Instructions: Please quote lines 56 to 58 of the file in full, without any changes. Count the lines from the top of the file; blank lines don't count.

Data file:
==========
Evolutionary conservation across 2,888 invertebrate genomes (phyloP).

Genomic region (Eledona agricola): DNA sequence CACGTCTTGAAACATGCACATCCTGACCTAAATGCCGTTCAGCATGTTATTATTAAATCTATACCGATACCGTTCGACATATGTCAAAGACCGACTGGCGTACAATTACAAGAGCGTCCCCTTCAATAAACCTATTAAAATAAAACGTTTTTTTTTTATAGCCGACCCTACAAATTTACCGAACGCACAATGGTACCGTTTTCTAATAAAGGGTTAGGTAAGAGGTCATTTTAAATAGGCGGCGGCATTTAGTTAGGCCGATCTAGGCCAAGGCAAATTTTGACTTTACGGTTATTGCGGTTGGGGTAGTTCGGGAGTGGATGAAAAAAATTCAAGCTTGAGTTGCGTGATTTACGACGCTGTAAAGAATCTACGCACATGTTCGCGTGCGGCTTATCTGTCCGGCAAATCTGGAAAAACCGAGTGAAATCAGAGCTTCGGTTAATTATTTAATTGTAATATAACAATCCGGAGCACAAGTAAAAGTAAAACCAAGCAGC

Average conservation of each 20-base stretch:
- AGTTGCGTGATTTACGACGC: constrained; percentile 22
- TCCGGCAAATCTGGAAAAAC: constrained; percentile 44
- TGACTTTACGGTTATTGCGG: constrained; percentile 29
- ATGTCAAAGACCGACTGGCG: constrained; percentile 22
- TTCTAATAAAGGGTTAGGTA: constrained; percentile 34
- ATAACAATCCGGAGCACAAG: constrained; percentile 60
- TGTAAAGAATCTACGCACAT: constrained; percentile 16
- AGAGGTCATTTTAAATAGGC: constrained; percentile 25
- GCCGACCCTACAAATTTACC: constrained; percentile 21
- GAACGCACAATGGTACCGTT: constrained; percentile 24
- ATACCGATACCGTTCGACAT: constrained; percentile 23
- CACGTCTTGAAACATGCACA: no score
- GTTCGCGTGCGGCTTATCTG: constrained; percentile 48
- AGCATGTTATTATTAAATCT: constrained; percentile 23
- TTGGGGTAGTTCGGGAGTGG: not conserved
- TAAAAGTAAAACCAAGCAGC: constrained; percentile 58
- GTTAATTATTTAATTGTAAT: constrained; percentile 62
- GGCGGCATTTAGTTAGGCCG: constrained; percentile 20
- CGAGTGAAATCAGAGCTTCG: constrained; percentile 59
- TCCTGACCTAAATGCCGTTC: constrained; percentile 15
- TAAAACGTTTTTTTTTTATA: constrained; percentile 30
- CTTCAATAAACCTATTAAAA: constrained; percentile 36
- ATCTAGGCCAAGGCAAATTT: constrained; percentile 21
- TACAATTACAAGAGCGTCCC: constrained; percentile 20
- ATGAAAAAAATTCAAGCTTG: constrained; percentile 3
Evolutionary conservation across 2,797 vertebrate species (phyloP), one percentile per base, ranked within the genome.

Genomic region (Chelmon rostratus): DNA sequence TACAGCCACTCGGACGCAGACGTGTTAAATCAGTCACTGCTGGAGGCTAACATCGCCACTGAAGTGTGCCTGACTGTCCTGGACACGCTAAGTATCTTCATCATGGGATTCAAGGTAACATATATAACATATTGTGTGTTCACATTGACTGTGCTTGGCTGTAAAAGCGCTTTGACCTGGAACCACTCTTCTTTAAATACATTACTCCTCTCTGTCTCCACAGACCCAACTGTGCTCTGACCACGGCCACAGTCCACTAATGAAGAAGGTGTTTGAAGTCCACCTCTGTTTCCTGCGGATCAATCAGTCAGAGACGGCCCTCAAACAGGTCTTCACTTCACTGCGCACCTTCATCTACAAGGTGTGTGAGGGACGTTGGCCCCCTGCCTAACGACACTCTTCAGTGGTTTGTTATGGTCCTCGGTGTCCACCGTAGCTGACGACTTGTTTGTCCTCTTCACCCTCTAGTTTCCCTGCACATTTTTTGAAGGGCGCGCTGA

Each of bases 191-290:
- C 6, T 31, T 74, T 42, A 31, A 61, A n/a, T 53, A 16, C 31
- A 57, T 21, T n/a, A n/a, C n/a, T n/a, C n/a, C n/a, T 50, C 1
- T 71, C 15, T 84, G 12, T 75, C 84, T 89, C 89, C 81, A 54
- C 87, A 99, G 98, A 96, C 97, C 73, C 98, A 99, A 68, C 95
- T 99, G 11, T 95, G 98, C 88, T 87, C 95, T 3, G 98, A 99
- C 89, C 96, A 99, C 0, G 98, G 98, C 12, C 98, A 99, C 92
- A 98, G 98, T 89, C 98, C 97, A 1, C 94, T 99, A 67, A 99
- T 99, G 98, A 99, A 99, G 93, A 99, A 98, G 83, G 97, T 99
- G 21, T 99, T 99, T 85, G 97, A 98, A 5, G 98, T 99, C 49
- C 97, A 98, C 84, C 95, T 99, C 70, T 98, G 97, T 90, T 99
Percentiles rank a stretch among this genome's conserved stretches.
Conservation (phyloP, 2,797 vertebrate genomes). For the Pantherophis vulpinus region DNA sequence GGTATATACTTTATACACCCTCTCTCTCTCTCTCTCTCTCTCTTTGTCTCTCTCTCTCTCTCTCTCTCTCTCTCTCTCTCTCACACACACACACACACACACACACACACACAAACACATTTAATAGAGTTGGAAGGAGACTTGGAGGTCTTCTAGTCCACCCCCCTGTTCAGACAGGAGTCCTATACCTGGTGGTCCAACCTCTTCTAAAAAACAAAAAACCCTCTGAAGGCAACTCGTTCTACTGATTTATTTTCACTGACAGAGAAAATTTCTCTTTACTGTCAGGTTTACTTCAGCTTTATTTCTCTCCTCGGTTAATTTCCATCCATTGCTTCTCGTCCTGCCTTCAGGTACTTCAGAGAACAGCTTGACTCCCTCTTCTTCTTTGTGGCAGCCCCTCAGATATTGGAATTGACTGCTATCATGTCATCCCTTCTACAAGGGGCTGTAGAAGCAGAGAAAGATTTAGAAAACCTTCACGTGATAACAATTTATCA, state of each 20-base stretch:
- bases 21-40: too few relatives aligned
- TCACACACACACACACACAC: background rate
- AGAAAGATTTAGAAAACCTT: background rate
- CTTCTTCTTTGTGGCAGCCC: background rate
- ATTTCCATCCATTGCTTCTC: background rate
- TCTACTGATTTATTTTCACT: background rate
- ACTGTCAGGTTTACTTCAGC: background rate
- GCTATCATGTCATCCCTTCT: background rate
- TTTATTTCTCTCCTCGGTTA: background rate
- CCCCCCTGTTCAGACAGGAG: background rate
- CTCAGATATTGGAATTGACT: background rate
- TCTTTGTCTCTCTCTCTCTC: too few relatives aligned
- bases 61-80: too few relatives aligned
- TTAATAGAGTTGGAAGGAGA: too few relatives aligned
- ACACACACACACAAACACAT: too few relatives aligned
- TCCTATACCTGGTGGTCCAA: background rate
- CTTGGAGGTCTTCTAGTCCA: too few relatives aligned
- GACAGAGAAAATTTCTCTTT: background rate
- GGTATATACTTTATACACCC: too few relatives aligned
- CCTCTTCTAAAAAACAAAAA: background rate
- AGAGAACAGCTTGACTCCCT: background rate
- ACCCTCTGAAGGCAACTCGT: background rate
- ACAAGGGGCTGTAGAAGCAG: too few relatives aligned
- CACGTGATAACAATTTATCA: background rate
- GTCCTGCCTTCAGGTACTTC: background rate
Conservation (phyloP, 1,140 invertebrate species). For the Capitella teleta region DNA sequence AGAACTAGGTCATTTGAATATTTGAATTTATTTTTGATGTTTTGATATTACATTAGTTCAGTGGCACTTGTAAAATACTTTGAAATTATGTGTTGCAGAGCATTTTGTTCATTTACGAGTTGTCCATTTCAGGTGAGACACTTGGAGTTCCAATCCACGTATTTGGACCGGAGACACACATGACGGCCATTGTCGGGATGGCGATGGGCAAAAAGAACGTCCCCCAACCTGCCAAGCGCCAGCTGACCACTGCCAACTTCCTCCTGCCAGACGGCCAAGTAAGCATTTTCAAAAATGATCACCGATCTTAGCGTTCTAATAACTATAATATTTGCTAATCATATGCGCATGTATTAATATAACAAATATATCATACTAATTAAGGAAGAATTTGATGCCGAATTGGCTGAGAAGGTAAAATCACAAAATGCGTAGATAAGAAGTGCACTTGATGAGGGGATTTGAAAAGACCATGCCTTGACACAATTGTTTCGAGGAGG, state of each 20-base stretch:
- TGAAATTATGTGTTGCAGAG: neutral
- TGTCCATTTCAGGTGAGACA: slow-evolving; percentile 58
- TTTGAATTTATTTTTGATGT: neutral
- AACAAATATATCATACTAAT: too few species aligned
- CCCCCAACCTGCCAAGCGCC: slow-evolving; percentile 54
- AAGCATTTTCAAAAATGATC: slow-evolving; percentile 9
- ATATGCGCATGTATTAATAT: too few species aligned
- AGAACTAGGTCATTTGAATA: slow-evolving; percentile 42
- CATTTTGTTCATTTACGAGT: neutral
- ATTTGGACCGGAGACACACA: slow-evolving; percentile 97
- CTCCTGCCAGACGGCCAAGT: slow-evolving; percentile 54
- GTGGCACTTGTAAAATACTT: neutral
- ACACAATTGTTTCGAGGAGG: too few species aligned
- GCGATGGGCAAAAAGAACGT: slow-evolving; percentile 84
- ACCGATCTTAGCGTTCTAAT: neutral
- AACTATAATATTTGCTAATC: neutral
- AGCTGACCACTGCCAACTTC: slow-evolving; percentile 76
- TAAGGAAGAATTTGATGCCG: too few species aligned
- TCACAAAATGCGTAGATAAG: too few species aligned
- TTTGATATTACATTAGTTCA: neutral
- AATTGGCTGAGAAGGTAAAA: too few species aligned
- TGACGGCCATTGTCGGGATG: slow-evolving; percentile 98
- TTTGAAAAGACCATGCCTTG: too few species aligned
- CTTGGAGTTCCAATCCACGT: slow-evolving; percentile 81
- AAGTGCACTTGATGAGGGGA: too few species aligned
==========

- bases 61-80: too few relatives aligned
- TTAATAGAGTTGGAAGGAGA: too few relatives aligned
- ACACACACACACAAACACAT: too few relatives aligned